There is a growing data base suggesting the existence of a primary B cell defect in New Zealand mice. To identify and characterize this possibility further, attention has been focused on developmental aspects of B lymphocyte clone formation in congenitally athymic (nude), hereditarily asplenic (Dh/+), conventionally housed, and germfree New Zealand Black (NZB) mice. Lipopolysaccharide-induced and background B lymphocyte cloning of fetal liver, spleen, lymph node, bone marrow, and thymus in semisolid agar was compared in NZB mice to age-matched NZW, BALB/c, C57BL/6, C3H/He, and DBA/2N mice. The number of splenic B cell colony-forming cells and the peak day for colony formation were similar for BALB/c, C57BL/6, C3H/He, and DBA/2N mice; adult values were reached by 14 to 30 days and were approximately 400/2.5 x 104 cells. A slightly higher value, with similar age kinetics, was observed in NZW mice. In contrast, NZB mice have statistically higher values compared to other strains from birth through 2 months of age; peak adult values were approximately 860/2.5 x 104 splenic cells. Moreover, with age, the number of splenic colony-forming cells rapidly diminished and was significantly reduced after 6 months. Similar data were obtained when B lymphocyte clones were compared by using bone marrow and lymph node. Further, the number of B lymphocyte clones of 17-day-old NZB fetal liver was significantly higher than in control mice. Finally, of particular interest, the number of B lymphocyte clones in NZB Dh/+ mice was similar to that +/+ mice and the number of B lymphocyte clones in NZB nude mice was similar to that in nude/+ littermates, suggesting that this B cell defect is thymus independent and unrelated to antigen-nonspecific suppressor function.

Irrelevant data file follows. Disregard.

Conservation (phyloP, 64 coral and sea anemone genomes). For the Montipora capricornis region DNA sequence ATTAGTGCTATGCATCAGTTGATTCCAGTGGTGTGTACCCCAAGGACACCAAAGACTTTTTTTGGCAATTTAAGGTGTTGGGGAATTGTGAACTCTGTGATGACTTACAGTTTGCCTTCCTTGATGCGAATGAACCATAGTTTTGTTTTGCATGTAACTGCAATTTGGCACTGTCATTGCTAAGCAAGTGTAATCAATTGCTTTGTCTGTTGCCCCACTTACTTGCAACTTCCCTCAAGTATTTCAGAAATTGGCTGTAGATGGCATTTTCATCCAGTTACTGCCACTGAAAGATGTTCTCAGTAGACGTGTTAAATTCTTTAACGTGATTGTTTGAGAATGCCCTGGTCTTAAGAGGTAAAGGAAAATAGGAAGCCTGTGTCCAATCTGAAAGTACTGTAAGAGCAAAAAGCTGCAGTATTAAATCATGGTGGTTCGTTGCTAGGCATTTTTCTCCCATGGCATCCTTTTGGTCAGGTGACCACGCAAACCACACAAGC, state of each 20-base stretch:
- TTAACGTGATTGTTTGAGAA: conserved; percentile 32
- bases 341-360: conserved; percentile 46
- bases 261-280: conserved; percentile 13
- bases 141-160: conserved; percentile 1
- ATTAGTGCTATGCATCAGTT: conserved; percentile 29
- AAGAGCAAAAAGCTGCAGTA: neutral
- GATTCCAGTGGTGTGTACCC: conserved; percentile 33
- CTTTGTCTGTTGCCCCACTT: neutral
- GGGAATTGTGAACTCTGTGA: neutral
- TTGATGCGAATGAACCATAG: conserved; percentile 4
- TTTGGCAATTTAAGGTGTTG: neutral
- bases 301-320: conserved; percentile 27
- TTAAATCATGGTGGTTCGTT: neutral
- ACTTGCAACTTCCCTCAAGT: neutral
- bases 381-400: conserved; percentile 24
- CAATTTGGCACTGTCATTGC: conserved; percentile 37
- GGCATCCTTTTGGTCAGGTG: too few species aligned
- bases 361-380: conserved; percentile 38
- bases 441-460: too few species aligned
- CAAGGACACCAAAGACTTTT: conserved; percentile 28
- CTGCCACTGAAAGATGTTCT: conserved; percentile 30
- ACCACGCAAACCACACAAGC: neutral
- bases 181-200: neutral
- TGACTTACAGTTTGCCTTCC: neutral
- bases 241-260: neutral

|Original language||English (US)|
|Number of pages||6|
|Journal||Journal of Immunology|
|State||Published - 1979|
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